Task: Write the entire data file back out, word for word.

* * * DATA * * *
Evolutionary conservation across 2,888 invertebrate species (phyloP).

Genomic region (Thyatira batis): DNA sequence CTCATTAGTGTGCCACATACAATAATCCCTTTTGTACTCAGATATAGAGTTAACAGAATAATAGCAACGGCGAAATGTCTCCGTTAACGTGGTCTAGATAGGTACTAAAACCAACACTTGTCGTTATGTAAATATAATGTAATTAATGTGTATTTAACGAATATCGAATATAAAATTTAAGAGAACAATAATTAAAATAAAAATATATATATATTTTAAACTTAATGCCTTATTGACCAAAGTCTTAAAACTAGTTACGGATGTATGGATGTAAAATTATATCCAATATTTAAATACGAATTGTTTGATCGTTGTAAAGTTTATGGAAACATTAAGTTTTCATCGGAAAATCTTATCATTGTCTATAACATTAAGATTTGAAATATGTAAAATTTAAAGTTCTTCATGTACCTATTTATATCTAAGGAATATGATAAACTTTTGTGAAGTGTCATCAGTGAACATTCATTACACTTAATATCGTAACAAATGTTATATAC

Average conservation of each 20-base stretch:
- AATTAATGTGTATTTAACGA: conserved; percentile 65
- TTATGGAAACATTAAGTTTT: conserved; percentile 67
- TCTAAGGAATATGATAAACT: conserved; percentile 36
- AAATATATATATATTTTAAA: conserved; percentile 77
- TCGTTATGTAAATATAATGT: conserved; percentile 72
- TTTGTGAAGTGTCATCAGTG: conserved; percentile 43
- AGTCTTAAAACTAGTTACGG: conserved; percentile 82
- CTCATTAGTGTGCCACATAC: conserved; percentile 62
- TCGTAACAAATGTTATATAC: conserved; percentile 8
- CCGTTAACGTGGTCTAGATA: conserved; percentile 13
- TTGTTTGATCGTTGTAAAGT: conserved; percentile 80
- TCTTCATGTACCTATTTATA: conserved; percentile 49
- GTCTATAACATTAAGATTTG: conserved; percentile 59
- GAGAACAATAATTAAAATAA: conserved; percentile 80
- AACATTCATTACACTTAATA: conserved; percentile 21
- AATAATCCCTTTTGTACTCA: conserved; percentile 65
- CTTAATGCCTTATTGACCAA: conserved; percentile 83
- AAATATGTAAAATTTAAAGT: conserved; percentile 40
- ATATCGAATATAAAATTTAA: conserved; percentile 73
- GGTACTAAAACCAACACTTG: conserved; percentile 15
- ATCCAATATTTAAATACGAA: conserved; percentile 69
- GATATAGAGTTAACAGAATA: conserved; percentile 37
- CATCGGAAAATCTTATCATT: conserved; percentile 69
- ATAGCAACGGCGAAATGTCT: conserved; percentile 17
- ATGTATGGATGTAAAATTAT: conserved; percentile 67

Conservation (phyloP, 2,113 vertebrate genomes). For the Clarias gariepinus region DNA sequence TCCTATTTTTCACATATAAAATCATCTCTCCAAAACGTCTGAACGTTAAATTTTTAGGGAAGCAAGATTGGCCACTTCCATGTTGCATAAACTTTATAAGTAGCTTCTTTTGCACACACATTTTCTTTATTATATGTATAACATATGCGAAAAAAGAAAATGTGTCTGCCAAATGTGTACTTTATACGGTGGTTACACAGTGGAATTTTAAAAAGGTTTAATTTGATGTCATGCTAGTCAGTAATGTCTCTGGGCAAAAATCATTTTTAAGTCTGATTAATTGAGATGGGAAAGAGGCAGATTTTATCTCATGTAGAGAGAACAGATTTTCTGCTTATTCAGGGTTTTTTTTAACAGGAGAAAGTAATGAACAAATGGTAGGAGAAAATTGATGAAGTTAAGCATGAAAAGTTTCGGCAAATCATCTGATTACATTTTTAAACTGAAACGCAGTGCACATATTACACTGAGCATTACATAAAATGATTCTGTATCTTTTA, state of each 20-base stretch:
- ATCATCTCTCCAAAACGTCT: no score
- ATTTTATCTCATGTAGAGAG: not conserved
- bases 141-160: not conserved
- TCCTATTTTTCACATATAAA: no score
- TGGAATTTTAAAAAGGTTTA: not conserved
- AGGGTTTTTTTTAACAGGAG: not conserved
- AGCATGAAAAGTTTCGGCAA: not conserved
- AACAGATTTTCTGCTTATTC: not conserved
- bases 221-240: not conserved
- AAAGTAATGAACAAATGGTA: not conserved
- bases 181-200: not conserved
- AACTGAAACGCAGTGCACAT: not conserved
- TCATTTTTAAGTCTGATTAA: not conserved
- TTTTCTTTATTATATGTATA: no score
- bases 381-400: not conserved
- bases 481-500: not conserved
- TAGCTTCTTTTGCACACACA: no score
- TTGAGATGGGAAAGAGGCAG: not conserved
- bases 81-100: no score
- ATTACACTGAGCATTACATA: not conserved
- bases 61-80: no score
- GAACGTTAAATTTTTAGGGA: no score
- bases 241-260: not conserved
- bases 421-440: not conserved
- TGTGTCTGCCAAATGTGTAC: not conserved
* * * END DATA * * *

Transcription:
Evolutionary conservation across 2,888 invertebrate species (phyloP).

Genomic region (Thyatira batis): DNA sequence CTCATTAGTGTGCCACATACAATAATCCCTTTTGTACTCAGATATAGAGTTAACAGAATAATAGCAACGGCGAAATGTCTCCGTTAACGTGGTCTAGATAGGTACTAAAACCAACACTTGTCGTTATGTAAATATAATGTAATTAATGTGTATTTAACGAATATCGAATATAAAATTTAAGAGAACAATAATTAAAATAAAAATATATATATATTTTAAACTTAATGCCTTATTGACCAAAGTCTTAAAACTAGTTACGGATGTATGGATGTAAAATTATATCCAATATTTAAATACGAATTGTTTGATCGTTGTAAAGTTTATGGAAACATTAAGTTTTCATCGGAAAATCTTATCATTGTCTATAACATTAAGATTTGAAATATGTAAAATTTAAAGTTCTTCATGTACCTATTTATATCTAAGGAATATGATAAACTTTTGTGAAGTGTCATCAGTGAACATTCATTACACTTAATATCGTAACAAATGTTATATAC

Average conservation of each 20-base stretch:
- AATTAATGTGTATTTAACGA: conserved; percentile 65
- TTATGGAAACATTAAGTTTT: conserved; percentile 67
- TCTAAGGAATATGATAAACT: conserved; percentile 36
- AAATATATATATATTTTAAA: conserved; percentile 77
- TCGTTATGTAAATATAATGT: conserved; percentile 72
- TTTGTGAAGTGTCATCAGTG: conserved; percentile 43
- AGTCTTAAAACTAGTTACGG: conserved; percentile 82
- CTCATTAGTGTGCCACATAC: conserved; percentile 62
- TCGTAACAAATGTTATATAC: conserved; percentile 8
- CCGTTAACGTGGTCTAGATA: conserved; percentile 13
- TTGTTTGATCGTTGTAAAGT: conserved; percentile 80
- TCTTCATGTACCTATTTATA: conserved; percentile 49
- GTCTATAACATTAAGATTTG: conserved; percentile 59
- GAGAACAATAATTAAAATAA: conserved; percentile 80
- AACATTCATTACACTTAATA: conserved; percentile 21
- AATAATCCCTTTTGTACTCA: conserved; percentile 65
- CTTAATGCCTTATTGACCAA: conserved; percentile 83
- AAATATGTAAAATTTAAAGT: conserved; percentile 40
- ATATCGAATATAAAATTTAA: conserved; percentile 73
- GGTACTAAAACCAACACTTG: conserved; percentile 15
- ATCCAATATTTAAATACGAA: conserved; percentile 69
- GATATAGAGTTAACAGAATA: conserved; percentile 37
- CATCGGAAAATCTTATCATT: conserved; percentile 69
- ATAGCAACGGCGAAATGTCT: conserved; percentile 17
- ATGTATGGATGTAAAATTAT: conserved; percentile 67

Conservation (phyloP, 2,113 vertebrate genomes). For the Clarias gariepinus region DNA sequence TCCTATTTTTCACATATAAAATCATCTCTCCAAAACGTCTGAACGTTAAATTTTTAGGGAAGCAAGATTGGCCACTTCCATGTTGCATAAACTTTATAAGTAGCTTCTTTTGCACACACATTTTCTTTATTATATGTATAACATATGCGAAAAAAGAAAATGTGTCTGCCAAATGTGTACTTTATACGGTGGTTACACAGTGGAATTTTAAAAAGGTTTAATTTGATGTCATGCTAGTCAGTAATGTCTCTGGGCAAAAATCATTTTTAAGTCTGATTAATTGAGATGGGAAAGAGGCAGATTTTATCTCATGTAGAGAGAACAGATTTTCTGCTTATTCAGGGTTTTTTTTAACAGGAGAAAGTAATGAACAAATGGTAGGAGAAAATTGATGAAGTTAAGCATGAAAAGTTTCGGCAAATCATCTGATTACATTTTTAAACTGAAACGCAGTGCACATATTACACTGAGCATTACATAAAATGATTCTGTATCTTTTA, state of each 20-base stretch:
- ATCATCTCTCCAAAACGTCT: no score
- ATTTTATCTCATGTAGAGAG: not conserved
- bases 141-160: not conserved
- TCCTATTTTTCACATATAAA: no score
- TGGAATTTTAAAAAGGTTTA: not conserved
- AGGGTTTTTTTTAACAGGAG: not conserved
- AGCATGAAAAGTTTCGGCAA: not conserved
- AACAGATTTTCTGCTTATTC: not conserved
- bases 221-240: not conserved
- AAAGTAATGAACAAATGGTA: not conserved
- bases 181-200: not conserved
- AACTGAAACGCAGTGCACAT: not conserved
- TCATTTTTAAGTCTGATTAA: not conserved
- TTTTCTTTATTATATGTATA: no score
- bases 381-400: not conserved
- bases 481-500: not conserved
- TAGCTTCTTTTGCACACACA: no score
- TTGAGATGGGAAAGAGGCAG: not conserved
- bases 81-100: no score
- ATTACACTGAGCATTACATA: not conserved
- bases 61-80: no score
- GAACGTTAAATTTTTAGGGA: no score
- bases 241-260: not conserved
- bases 421-440: not conserved
- TGTGTCTGCCAAATGTGTAC: not conserved